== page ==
Every so often I feel like shooting a roll of film. I know it is an affliction that seems mad to many but I enjoy it. It is always fun and it takes me back to my early days in photography. Now, black and white film does not suit every subject and one must chose carefully. I am fortunate in that my collection of old Canon cameras makes choosing the right equipment easy. I wish I had the same range of cameras and lenses available for my modern digital cameras!

The other day I decided to take one of my venerable F-1’s out with an FD 50mm f/1.4 S.S.C. for a walk with a roll of Ilford HP5. It was a cloudy bright day and so the film’s speed would be an advantage. But what to shoot?

Well, lets back track a little bit. In Vancouver we have a group called the Biennial Foundation. They are a non-profit organization that tries to bring world class outdoor art to Vancouver every two years for exhibition. It is a wonderful idea and their choices often spark great public debate.

A-Maze-Ing Laughter

In 2009 thru 2011 they arranged for the exhibition of a work called A-Maze-Ing Laughter by Chinese artist Yue Minjun from Bejing. This is a striking bronze sculpture of 14  3 meter tall men in various poses laughing uncontrollably. The work was displayed across the road from English Bay in downtown Vancouver. It quickly brought strong public reaction both for an against the piece(s) and it stirred considerable discussion in the arts community.

I remember not liking it at first but when it was purchased by public subscription in 2012 for permanent display in Vancouver I was pleased. I was certainly unique, controversial, and it was in a lovely setting on English Bay at the top of Denman Street.

Now back to my film shoot. I had not taken photos of this art work and I felt that the day, the lighting and the film would work well together so off I went. Some of my images from that day are posted here.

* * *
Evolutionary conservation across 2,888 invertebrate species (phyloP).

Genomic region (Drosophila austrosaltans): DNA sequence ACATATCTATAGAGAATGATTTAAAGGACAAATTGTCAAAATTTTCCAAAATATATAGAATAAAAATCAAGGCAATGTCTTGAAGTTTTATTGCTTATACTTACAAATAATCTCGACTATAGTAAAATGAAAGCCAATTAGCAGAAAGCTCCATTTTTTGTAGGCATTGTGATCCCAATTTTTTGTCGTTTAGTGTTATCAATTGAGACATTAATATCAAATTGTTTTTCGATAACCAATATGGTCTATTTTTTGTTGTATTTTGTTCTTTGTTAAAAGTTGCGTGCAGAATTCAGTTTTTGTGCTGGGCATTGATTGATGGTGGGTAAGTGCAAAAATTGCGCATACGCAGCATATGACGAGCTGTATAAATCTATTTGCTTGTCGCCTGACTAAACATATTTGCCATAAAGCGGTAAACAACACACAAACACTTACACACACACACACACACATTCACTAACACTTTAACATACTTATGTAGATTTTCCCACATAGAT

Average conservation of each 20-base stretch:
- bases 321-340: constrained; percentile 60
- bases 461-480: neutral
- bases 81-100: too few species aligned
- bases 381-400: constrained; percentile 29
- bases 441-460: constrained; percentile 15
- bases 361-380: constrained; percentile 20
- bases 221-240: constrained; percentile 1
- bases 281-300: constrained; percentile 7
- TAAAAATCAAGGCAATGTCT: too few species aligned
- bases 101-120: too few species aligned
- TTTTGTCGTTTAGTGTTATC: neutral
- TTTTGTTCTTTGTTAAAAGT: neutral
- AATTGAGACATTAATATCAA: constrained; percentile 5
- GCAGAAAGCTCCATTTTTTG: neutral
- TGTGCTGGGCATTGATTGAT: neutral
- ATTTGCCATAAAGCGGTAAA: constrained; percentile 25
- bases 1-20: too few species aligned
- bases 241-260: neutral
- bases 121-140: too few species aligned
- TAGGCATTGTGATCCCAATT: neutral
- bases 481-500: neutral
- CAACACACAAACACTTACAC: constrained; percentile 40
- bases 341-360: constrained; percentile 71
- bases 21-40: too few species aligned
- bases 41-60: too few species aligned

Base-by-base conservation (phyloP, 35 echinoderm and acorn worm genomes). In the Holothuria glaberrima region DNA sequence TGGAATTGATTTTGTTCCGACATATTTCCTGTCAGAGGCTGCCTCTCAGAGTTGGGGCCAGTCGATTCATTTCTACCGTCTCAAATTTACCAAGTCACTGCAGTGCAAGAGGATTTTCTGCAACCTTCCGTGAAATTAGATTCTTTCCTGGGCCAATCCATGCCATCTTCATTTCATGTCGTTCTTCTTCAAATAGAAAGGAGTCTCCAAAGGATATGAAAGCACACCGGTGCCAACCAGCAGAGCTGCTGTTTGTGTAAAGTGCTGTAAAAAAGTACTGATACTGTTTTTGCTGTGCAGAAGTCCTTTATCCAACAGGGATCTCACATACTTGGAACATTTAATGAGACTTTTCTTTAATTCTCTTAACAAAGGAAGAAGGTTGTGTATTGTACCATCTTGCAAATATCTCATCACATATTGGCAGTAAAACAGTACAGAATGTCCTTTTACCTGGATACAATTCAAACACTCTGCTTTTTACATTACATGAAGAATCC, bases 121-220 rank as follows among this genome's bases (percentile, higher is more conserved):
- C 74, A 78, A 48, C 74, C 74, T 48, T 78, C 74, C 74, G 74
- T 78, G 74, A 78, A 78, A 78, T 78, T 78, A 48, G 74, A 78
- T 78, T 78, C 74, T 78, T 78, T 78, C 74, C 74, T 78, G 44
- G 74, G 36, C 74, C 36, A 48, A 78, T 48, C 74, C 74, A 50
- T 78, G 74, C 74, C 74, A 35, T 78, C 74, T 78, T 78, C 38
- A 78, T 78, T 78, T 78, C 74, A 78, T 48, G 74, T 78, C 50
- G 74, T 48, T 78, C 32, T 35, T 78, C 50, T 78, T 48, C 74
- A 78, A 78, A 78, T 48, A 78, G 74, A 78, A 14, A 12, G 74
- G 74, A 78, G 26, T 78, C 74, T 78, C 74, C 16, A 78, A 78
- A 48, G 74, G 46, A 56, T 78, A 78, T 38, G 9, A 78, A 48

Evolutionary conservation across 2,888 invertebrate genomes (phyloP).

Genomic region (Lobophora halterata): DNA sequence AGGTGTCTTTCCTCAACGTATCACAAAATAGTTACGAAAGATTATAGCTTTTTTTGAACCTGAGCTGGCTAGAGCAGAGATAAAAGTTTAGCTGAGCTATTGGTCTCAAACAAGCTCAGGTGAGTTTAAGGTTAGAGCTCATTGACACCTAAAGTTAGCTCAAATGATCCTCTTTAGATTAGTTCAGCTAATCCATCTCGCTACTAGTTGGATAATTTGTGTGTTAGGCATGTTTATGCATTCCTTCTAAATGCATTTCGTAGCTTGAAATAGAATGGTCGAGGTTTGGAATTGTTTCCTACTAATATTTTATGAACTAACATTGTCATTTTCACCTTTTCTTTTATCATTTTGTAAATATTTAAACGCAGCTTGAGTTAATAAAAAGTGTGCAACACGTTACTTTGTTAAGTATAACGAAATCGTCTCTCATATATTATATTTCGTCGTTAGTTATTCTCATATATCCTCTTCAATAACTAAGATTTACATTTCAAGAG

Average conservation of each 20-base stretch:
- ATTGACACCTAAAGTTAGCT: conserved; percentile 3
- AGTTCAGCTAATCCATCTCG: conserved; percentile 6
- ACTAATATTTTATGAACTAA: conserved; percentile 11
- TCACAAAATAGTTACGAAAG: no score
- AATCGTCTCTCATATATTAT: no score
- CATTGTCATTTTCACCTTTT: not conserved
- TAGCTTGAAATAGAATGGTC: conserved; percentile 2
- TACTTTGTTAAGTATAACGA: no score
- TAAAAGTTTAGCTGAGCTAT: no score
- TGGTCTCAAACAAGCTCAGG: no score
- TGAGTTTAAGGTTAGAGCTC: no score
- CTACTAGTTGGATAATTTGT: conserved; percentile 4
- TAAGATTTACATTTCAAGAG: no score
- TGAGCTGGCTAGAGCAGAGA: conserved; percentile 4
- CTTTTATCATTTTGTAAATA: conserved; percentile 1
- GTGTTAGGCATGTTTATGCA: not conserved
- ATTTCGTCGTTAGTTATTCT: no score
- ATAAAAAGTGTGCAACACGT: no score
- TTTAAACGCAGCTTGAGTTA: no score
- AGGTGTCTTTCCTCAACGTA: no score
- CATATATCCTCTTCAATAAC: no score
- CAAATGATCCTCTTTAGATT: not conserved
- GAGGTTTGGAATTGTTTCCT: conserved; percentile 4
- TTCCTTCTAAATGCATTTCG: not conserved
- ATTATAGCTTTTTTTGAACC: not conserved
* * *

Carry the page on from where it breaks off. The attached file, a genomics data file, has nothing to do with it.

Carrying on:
A-Maze-Ing Laughter

I spent the better part of a morning by English Bay taking pictures of these sculptures. Looking at the results of my efforts I began musing about making a large print of one of the images and it occurred to me that there may be copyright problems with displaying such a print in public so I did a little searching on line. I found that who owns an image is very complicated. And very interesting.

I have no intention of setting out a treatise on the law of artistic copyright. You can actually find such a discussion on line and I have set out some suggestions for you below. But lets consider the issues with a very broad general discussion.

A-Maze-Ing Laughter
A-Maze-Ing Laughter

It seems that when an artist creates a work he/she has the exclusive right to reproduce that work in any manner. There are some exceptions in which others may reproduce images of the work such as putting an image of it in a critique or discussion of the work like we are doing here or keeping an image for private use. The artist can sell his rights when he sells the work or he can even keep his rights and sell the art. It can get very complicated.

Where the work is displayed and who owns it is also very complex. Public art such as this is generally OK to photograph without running into copyright problems but if that work is in the lobby of a privately owned building it is generally covered by copyright and cannot be used commercially without permission. If I hang a photograph of mine in a public exhibition, it is usually protected. But notice the words “usually”, “generally”, “complex”. Every case depends on its own circumstances.

In one famous case a photographer doing a commercial shoot for a corporate client posed his models in front of a piece of art on public view but the artist had kept his copyright. As the art was featured in the background and was an integral part of the photograph a court held that the copyright existed and the commercial use of the photographs infringed on the rights of the artist. He had to be compensated.